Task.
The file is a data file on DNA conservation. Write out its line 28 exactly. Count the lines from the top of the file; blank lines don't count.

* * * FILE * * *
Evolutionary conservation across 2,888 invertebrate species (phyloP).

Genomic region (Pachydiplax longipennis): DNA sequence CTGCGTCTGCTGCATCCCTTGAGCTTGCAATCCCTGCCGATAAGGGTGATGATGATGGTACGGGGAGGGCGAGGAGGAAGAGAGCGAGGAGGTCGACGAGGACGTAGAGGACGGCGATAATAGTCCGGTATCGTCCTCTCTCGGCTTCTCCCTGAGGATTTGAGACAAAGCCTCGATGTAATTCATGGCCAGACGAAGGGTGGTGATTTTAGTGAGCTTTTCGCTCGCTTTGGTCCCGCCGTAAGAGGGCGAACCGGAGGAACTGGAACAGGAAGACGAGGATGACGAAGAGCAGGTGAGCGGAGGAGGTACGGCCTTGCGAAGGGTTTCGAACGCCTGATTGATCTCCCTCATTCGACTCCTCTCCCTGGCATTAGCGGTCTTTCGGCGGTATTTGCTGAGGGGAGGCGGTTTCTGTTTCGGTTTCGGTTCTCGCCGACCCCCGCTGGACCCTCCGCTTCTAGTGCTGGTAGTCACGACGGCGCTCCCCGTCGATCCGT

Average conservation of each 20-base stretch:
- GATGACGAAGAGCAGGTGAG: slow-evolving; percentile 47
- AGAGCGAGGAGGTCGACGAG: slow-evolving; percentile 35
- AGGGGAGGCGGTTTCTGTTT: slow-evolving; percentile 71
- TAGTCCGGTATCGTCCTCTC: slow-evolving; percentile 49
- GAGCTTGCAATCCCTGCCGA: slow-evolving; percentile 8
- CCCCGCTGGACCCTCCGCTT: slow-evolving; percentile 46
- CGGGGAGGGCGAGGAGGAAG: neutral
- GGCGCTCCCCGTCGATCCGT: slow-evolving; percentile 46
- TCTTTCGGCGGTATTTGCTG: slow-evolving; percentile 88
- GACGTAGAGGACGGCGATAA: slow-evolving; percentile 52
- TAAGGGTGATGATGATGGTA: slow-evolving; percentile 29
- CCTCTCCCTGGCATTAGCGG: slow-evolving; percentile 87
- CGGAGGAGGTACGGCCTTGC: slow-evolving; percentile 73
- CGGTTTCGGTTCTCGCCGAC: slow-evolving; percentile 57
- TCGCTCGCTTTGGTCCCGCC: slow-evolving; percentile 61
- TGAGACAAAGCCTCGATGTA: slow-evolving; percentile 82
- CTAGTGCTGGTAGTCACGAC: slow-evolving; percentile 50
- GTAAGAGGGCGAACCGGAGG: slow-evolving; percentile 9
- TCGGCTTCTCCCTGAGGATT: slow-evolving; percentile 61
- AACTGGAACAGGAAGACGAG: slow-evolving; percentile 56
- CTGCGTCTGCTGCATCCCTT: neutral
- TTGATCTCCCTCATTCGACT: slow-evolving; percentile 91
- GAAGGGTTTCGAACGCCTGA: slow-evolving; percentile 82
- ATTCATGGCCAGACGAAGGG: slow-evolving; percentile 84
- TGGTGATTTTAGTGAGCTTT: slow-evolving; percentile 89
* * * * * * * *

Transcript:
- TGGTGATTTTAGTGAGCTTT: slow-evolving; percentile 89